This study was aimed to investigate the prognostic value of tumor-infiltrating neutrophils (TINs) and to generate a predictive model to refine postoperative risk stratification system for patients with gastric cancer.Background:
TIN presents in various malignant tumors, but its clinical significance in gastric cancer remains obscure.Methods:
The study enrolled 3 independent sets of patients with gastric cancer from 2 institutional medical centers of China. TIN was estimated by immunohistochemical staining of CD66b, and its relationship with clinicopathological features and clinical outcomes were evaluated. Prognostic accuracies were evaluated by C-index and Akaike information criterion.Results:
TINs in gastric cancer tissues ranged from 0 to 192 cells/high magnification filed (HPF), 0 to 117 cells/HPF, and 0 to 142 cells/HPF in the training, testing, and validation sets, respectively. TINs were negatively correlated with lymph node classification (P = 0.007, P = 0.041, and P = 0.032, respectively) and tumor stage (P = 0.019, P = 0.013, and P = 0.025, respectively) in the 3 sets. Moreover, multivariate analysis identified TINs and tumor node metastasis (TNM) stage as 2 independent prognostic factors for overall survival. Incorporation of TINs into well-established TNM system generated a predictive model that shows better predictive accuracy for overall survival. More importantly, patients with higher TINs were prone to overall survival benefit from postoperative adjuvant chemotherapy. These results were validated in the independent testing and validation sets.Conclusions:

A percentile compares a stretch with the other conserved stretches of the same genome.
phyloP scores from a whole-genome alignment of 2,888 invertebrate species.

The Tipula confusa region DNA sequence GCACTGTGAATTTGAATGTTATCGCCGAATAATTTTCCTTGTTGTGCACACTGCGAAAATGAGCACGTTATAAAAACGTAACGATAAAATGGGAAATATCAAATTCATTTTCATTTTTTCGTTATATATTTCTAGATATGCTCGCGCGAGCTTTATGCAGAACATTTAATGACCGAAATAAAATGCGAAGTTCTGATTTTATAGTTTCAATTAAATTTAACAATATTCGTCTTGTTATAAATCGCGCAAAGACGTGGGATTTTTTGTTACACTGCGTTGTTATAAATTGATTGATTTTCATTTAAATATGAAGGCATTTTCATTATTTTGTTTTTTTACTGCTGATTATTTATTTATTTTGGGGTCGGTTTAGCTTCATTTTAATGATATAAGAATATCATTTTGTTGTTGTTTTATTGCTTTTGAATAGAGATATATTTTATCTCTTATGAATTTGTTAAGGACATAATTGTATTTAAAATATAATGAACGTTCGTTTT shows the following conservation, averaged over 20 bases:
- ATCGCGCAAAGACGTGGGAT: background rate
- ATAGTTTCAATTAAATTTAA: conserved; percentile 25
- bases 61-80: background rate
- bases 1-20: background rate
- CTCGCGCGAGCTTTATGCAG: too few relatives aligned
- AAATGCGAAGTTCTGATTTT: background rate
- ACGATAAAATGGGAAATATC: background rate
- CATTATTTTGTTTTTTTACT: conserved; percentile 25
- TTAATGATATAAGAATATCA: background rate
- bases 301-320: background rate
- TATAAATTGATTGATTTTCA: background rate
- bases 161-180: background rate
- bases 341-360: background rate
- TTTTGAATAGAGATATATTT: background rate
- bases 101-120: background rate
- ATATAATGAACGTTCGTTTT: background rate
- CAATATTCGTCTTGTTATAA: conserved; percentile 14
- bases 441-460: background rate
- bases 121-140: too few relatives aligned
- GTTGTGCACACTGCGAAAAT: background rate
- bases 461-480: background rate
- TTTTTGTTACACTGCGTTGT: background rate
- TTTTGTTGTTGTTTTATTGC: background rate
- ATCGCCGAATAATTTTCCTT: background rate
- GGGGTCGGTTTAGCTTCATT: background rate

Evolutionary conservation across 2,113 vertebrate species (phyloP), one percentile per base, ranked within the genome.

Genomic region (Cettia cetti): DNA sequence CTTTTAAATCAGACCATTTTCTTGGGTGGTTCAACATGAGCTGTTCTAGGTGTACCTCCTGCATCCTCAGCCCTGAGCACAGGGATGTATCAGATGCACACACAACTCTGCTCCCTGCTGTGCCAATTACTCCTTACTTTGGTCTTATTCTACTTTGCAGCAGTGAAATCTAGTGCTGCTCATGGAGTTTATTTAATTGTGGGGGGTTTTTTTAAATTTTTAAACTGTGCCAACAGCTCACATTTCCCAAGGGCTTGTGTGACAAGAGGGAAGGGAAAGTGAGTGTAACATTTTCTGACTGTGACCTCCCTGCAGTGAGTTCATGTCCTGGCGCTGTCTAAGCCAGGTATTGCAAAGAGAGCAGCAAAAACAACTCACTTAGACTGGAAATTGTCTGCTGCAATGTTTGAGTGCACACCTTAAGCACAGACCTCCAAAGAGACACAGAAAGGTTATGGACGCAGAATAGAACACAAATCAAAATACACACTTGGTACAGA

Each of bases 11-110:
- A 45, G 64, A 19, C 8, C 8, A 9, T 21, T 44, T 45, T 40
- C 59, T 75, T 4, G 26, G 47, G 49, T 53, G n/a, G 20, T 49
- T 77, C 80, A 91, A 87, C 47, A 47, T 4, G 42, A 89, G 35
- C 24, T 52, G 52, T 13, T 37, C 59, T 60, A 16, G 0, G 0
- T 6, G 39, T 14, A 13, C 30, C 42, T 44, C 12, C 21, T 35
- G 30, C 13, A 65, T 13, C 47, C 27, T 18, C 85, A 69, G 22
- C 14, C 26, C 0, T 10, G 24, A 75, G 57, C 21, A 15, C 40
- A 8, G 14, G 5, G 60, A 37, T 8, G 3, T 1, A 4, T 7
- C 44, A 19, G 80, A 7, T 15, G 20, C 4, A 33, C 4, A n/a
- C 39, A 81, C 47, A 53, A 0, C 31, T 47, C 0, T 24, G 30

TIN in gastric cancer was identified as an independent prognostic factor, which could be incorporated into standard TNM staging system to refine risk stratification and predict for overall survival benefit from postoperative chemotherapy in patients with gastric cancer.